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Course Administrator

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Course administrators assist educators, students and course organisers in running, recording and improving academic and professional courses.

Depending on the nature and size of the course(s) and their seniority, course administrators will be responsible for providing support to one or a number of courses offered by an institution. They are usually involved at every stage of the operation of a course, from advertising and registration, to measuring progress, to awarding qualifications and collating feedback.

As important cogs both for course makers and takers, course administrators work on a daily basis with lots of different people from across an institution. They are the first port of call for students and have to be able to respond quickly and accurately to queries and concerns. They also have to provide day-to-day administrative support for course leaders, other educators and, often, heads and deputy heads of school.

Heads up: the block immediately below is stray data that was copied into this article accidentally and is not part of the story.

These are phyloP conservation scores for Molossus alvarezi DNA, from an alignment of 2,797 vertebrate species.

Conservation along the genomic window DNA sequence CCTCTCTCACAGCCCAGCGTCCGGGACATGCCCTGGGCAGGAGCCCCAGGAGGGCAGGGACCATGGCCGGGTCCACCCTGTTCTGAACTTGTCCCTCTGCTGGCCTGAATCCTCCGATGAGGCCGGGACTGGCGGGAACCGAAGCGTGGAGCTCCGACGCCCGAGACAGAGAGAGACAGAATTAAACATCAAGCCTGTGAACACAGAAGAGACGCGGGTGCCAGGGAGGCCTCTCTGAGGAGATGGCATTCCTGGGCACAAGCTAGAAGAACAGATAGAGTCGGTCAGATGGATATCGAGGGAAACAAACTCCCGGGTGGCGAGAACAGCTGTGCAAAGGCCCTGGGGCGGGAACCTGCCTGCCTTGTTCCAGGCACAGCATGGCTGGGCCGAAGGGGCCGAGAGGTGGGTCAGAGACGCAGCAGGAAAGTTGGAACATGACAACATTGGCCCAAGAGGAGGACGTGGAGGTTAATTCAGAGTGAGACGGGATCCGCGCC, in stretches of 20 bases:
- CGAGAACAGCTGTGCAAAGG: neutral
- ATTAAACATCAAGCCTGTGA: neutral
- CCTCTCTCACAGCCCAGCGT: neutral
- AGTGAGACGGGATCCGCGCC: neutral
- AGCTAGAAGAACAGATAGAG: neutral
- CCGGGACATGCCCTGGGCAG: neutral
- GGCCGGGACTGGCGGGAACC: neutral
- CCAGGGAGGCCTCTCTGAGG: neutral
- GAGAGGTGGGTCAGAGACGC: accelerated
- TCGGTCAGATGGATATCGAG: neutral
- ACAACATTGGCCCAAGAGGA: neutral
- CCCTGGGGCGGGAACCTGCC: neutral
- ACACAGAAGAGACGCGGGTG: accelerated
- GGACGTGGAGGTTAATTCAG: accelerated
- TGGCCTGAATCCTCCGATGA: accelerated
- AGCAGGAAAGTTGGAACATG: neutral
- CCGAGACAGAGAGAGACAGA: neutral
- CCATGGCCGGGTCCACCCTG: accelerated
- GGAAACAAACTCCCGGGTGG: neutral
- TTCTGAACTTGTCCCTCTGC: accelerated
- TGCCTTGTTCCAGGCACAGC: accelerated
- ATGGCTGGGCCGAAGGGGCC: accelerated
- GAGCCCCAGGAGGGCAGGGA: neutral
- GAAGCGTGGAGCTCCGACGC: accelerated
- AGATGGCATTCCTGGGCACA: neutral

Precise roles vary from institution to institution and even month to month according to the academic calendar, with workload fluctuating from being very heavy during term-time and often very quiet during the vacation periods. Whatever the exact role, being a course administrator requires good communication skills, attention to detail and an interest in education.

And beyond ensuring that courses run smoothly, there is often scope for adapting the role according to a person’s interest. For example, there might be opportunities to hold related extracurricular events for students, or to assist other members of staff in other departments.


Salaries vary considerably between regions and institutions. Graduate entrants can usually expect to earn £17,000-20,000, with salaries for course-related administrators going up to £35,000.